Is Every Lead the Same? Match Leads to Your Marketing Tools & See Results
by Lou-Ann Jordan Mar 6, 2023
Every business wants them. Marketing teams employ innovative advertising strategies to create them, and various tools help to multiply them. More than that, the goal is always to convert them. What are they? Leads, quality leads, of course.
As a business, every aspect of customer engagement is motivated by the need to acquire leads because each one is a potential customer. The success of a company’s marketing strategy is determined by its ability to increase lead generation, lead acquisition and, of course, conversion rates.
Yet often, while focusing on this end goal, businesses neglect a critical element of lead generation. To ensure the effectiveness of your marketing tools, whether print or digital, you must consider your target audience when generating leads. These potential buyers will be at varying stages in their customer journey, so their needs will differ.
Consequently, since one of the key objectives is to transition your audience into actual lead status, their different needs must be considered. Therefore, the question ‘is every lead the same’ is crucial. The answer can have a tremendous impact on your company’s advertising success.
Leads and Lead Generation
First, let’s discuss leads. When we speak of a lead, we refer to a prospective customer, someone among your target audience who has expressed interest in your product or service. Typically, their interest is supported by their willingness to share contact information. Websites, landing pages, blogs and social media posts are among the different digital marketing devices used to engage prospective customers and generate leads.
A primary goal of a business’ marketing is to generate leads. To this end, several tools are employed to gain and increase the number of persons that express interest in a company’s product or service by building awareness. Generally, businesses place a lot more emphasis on lead conversion. However, a sale only occurs because of a lead(s) generated.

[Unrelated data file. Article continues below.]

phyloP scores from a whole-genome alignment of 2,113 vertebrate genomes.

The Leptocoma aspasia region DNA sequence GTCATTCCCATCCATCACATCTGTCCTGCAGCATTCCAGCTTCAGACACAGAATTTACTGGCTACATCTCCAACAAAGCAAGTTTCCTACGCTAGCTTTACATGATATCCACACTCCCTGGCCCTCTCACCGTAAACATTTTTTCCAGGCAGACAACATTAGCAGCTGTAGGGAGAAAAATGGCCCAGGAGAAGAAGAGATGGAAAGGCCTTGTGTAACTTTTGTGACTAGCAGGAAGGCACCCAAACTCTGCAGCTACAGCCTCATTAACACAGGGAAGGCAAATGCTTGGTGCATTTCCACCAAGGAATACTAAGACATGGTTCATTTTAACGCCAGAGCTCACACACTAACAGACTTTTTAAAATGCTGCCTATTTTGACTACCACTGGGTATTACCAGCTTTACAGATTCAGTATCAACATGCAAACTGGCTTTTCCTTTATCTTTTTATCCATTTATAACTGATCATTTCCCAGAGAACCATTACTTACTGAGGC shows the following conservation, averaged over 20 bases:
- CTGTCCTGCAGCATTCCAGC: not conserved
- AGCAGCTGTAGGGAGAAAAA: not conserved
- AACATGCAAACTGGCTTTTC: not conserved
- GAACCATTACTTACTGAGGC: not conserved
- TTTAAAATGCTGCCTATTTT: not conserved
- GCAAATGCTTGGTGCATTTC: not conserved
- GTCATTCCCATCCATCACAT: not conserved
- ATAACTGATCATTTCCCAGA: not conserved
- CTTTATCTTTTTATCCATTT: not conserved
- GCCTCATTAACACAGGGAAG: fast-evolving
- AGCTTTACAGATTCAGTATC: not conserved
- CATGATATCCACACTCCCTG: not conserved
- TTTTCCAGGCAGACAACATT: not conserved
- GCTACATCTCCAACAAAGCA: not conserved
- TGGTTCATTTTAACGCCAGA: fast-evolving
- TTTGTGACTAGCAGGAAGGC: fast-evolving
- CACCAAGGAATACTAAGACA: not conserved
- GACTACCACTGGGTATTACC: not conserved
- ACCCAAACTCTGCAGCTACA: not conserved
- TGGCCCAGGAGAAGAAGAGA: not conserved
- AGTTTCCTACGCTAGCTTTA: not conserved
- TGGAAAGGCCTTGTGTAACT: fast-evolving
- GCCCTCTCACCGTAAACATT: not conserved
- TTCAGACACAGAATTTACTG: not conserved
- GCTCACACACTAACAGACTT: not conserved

An example of this would be a prospect engaged with your content and communicated further interest, which resulted in an actual sale. While social media posts help build awareness, gated content such as e-books, webinars, how-to guides, and special offer sign-ups are excellent ways of inviting your audience to share their details.
Using the Customer Journey Map to Identify Leads
Before making a purchase, customers may go through several stages as they interact with your brand. They may have recently become aware of your product or a specific service, require more information or desire to purchase. The customer journey maps their experiences and interaction with your business as they navigate the different phases. Their progression is not always linear. It’s quite common for them to jump from one to the next, omit a step or return to an earlier point.
So, the question is, are all leads the same? No, they are not because customers’ needs differ according to where they are on their path. The customer journey map is helpful as it offers insight into buyers’ experiences and where they are positioned in their decision-making process.